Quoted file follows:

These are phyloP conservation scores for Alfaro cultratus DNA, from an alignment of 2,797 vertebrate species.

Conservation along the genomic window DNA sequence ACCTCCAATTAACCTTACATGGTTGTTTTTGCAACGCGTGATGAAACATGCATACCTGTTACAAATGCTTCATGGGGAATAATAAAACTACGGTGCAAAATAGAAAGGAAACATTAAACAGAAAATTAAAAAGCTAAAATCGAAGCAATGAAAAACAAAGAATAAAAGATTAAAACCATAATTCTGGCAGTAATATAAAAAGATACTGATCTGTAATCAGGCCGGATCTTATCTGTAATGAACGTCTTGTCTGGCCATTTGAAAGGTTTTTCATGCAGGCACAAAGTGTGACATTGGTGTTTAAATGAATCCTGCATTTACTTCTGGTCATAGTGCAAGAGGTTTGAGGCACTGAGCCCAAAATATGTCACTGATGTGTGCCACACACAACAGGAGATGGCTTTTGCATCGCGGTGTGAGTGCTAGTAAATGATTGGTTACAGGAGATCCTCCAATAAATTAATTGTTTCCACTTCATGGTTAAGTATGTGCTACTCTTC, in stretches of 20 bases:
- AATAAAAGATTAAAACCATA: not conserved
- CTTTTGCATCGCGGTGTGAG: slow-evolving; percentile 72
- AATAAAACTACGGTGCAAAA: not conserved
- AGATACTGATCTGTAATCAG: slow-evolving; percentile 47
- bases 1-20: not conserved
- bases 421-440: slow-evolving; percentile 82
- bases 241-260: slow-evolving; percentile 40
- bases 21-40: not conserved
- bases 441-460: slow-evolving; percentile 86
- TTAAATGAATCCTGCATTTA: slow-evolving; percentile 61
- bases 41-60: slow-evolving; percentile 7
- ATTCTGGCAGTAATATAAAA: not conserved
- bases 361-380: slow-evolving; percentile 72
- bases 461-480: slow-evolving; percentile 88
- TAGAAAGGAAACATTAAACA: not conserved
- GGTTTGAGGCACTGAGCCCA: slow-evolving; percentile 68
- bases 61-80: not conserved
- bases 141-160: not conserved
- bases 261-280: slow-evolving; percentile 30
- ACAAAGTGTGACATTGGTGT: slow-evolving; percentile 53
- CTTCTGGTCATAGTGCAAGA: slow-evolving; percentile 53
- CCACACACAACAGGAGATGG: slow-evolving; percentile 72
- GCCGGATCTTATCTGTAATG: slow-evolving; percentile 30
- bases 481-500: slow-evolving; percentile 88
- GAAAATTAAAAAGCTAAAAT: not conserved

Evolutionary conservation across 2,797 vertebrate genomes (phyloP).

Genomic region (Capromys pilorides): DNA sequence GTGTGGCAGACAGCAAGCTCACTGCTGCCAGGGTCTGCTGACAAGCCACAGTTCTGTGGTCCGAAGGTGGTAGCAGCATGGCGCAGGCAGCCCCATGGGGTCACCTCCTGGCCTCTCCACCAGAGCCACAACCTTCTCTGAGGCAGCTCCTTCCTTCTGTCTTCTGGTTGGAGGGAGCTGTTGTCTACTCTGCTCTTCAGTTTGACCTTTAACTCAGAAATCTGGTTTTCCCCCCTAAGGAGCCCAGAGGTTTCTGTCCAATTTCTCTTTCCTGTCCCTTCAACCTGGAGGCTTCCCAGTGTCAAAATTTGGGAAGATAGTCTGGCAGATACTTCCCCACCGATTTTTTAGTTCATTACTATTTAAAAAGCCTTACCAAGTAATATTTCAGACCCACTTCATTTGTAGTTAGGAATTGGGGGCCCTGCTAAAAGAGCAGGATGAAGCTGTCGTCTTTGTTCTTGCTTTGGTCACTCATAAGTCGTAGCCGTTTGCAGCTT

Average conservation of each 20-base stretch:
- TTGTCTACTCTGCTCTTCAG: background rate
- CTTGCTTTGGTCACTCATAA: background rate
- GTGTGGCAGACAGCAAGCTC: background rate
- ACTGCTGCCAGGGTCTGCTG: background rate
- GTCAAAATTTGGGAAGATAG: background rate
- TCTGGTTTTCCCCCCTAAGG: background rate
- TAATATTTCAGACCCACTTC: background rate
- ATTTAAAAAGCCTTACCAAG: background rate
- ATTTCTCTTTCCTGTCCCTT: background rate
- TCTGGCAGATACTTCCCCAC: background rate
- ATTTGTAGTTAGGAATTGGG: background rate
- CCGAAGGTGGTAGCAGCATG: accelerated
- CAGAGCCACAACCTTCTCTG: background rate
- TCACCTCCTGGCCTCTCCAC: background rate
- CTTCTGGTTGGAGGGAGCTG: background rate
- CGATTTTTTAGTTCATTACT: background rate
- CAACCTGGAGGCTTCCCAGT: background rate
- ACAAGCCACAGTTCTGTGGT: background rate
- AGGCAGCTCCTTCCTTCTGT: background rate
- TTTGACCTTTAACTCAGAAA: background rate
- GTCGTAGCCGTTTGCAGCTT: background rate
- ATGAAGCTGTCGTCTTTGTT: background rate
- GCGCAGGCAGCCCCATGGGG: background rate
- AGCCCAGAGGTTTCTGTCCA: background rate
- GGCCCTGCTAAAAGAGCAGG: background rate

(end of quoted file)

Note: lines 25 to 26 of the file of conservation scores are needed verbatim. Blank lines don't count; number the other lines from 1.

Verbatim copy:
- GCCGGATCTTATCTGTAATG: slow-evolving; percentile 30
- bases 481-500: slow-evolving; percentile 88